Don't 'play chicken': Freighter and sail boat have near miss in St. Clair River

·2 min read
Windsor Port Authority harbour master Peter Barry says small vessels need to get out of the way for larger ones, which have the priority.  (Darrin DiCarlo/CBC - image credit)
Windsor Port Authority harbour master Peter Barry says small vessels need to get out of the way for larger ones, which have the priority. (Darrin DiCarlo/CBC - image credit)

Those on board a sail boat scrambled to move out of the way as they nearly collided with a large cargo freighter in the St. Clair River.

A video posted to YouTube Sunday shows the sail boat manoeuvring past a Cuyahoga bulk carrier, which honked its horn signalling for the small vessel to move out of its way.

Windsor Port Authority harbour master and director of board operations Peter Barry said when he watched the video, "the first thing that went through my mind is, what is that sailboat going to do to get out of the way in time?"

Barry said the sail boat did everything it could to get out of the way, but it shouldn't have been in that position to begin with.

"They were also in the middle of the shipping channel, which causes its own issues in trying to get away from a ship that's coming up," he said.

Darrin DiCarlo/CBC
Darrin DiCarlo/CBC

Near misses happen frequently

But this isn't the first time he's seen this happen.

According to Barry, these sorts of near misses occur quite frequently.

"It's like competing in your Toyota little Camry along a ... 56 long transport. If you want to play chicken with those, you're going to lose," he said.

Since there's no friction, Barry said with the force of those large freighters it's difficult for them to steer away when they aren't moving fast.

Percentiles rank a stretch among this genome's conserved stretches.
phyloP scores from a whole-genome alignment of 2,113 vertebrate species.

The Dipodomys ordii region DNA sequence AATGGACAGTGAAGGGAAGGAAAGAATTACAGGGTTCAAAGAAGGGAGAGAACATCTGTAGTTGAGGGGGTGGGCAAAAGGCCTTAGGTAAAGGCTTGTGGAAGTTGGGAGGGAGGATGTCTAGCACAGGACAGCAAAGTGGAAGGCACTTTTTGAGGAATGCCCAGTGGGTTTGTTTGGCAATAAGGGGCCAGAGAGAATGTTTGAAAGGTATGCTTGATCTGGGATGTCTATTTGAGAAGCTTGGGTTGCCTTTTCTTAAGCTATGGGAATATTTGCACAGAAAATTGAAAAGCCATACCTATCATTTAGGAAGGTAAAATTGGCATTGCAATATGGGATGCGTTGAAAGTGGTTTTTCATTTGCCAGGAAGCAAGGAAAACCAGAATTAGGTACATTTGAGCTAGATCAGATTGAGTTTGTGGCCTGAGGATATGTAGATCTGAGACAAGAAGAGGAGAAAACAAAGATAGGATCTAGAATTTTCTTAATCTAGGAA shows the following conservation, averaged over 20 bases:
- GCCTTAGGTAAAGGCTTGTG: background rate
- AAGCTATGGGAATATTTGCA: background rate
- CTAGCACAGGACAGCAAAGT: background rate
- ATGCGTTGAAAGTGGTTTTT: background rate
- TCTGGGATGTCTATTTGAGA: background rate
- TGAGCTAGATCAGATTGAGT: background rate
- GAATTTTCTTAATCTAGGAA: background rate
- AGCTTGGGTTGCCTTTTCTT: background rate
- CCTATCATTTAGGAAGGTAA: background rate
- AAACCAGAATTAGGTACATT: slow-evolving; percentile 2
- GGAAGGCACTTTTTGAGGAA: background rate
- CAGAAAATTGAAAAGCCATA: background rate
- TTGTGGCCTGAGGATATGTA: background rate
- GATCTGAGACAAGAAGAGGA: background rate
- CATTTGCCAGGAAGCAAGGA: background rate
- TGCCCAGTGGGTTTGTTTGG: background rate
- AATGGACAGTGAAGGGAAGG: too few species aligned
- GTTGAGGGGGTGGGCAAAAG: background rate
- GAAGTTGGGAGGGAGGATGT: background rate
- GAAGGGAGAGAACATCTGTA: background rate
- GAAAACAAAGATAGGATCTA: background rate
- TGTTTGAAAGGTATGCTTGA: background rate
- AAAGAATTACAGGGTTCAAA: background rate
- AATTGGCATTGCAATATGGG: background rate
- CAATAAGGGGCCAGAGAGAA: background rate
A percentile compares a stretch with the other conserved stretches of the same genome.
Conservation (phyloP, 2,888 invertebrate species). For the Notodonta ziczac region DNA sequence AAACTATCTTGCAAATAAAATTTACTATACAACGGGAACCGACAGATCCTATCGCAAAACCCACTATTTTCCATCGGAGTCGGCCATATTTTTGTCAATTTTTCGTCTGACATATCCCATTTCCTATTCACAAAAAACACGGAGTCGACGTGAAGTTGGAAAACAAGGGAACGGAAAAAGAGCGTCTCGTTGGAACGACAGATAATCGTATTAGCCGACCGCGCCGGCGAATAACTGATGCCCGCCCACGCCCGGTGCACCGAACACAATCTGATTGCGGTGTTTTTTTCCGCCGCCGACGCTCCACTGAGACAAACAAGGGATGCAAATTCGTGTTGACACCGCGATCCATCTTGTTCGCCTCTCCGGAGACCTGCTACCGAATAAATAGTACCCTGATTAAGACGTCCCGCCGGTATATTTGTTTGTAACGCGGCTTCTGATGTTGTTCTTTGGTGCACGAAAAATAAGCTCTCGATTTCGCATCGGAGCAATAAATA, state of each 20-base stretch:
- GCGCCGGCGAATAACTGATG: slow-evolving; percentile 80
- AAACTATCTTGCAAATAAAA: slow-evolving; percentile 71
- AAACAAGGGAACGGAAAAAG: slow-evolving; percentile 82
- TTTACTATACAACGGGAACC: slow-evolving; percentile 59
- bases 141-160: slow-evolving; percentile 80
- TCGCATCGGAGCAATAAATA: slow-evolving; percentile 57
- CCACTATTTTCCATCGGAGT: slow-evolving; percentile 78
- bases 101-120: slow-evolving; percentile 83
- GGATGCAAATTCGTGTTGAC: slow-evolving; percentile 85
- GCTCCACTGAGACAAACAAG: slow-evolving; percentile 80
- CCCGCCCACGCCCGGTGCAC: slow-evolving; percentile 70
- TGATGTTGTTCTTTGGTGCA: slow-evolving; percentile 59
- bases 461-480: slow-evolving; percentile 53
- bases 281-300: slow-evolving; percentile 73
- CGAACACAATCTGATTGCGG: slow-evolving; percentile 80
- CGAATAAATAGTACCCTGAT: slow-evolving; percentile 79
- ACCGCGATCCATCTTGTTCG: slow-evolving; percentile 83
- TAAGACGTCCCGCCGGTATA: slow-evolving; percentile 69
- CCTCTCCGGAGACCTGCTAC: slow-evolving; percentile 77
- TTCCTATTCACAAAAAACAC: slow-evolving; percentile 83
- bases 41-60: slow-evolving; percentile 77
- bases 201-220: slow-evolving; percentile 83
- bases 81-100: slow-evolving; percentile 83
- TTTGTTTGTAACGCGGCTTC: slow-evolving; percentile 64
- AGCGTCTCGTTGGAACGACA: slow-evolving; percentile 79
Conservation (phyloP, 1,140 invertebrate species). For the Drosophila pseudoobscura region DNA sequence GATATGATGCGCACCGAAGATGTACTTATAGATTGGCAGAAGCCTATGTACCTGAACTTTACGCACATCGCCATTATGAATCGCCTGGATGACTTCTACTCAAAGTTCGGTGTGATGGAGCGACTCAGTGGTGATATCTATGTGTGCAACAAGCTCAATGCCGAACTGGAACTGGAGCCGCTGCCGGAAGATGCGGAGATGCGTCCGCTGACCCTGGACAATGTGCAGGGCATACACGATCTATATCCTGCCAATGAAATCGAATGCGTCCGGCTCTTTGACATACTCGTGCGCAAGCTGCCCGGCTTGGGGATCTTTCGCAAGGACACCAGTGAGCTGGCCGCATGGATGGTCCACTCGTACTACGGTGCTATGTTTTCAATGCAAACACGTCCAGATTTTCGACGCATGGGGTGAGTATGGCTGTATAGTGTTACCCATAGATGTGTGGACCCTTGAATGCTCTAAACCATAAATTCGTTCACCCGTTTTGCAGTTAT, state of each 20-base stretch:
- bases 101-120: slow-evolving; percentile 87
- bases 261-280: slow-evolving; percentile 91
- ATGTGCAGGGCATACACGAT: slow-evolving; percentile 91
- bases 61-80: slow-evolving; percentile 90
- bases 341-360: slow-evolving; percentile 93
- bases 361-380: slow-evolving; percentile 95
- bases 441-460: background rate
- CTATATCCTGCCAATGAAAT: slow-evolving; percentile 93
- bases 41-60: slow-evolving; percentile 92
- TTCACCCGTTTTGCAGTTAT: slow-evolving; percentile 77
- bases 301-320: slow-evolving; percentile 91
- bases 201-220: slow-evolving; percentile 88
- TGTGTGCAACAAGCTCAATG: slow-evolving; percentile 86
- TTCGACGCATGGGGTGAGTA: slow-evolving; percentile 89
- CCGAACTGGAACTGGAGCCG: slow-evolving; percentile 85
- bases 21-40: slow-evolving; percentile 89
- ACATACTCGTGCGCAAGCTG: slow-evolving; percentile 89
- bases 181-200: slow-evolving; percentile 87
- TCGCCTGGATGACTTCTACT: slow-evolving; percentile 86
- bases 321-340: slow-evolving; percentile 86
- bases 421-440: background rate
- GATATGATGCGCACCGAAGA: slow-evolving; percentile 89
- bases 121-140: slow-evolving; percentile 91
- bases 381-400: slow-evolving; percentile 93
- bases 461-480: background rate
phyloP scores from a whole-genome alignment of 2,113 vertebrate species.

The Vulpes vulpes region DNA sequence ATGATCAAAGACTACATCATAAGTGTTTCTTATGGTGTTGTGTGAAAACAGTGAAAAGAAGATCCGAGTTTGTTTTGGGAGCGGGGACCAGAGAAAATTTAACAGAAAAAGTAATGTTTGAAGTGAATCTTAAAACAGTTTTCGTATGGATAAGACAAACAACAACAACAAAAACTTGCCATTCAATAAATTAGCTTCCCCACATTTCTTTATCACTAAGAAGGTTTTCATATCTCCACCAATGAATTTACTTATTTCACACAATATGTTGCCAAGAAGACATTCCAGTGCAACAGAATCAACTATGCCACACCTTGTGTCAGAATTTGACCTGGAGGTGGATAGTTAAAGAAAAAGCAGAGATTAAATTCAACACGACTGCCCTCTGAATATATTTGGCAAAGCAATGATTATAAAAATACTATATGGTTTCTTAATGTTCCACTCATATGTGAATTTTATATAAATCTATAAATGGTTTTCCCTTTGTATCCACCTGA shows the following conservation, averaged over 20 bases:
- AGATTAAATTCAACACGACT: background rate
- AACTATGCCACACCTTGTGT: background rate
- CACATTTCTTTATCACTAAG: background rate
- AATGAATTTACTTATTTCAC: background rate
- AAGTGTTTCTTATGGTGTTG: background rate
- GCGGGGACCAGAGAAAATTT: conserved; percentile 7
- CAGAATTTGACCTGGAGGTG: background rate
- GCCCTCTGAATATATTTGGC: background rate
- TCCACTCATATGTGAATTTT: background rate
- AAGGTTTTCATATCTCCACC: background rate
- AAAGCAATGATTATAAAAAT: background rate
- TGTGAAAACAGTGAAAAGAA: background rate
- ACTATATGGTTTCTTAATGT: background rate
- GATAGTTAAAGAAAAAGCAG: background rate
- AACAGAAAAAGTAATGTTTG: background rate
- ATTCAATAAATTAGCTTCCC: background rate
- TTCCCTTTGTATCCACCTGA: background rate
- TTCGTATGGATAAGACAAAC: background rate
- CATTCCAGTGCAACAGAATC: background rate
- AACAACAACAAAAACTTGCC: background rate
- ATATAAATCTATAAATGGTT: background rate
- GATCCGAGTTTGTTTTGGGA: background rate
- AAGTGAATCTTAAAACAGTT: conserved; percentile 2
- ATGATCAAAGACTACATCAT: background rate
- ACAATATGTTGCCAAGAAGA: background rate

On top of that, the Detroit River and St. Clair River are not that wide, making it difficult for ships to navigate.

"It takes about a kilometre for it to steer and you can see on that video as the captain of that ship started to make that turn, he started to turn quite a ways before it, to stay in that ... channel," he said.

Barry said everyone on the water should be aware of other vessels and start preparing to move away when they see the boat is about one kilometre from them.

If you hear the big boats blaring their horns, Barry said that means it's often too late.

Any boat that doesn't move out of the way for a large freighter can be subject to a $30,000 fine, Barry said, adding they usually always try to educate people first.

"The message is stay away from the freighters, be aware of what's around you at all times," he said.

"Your chances of survival when you're hit by a ship are very, very low, so get out of the way, be aware, enjoy your day and let's not play chicken with a big freighter anymore."

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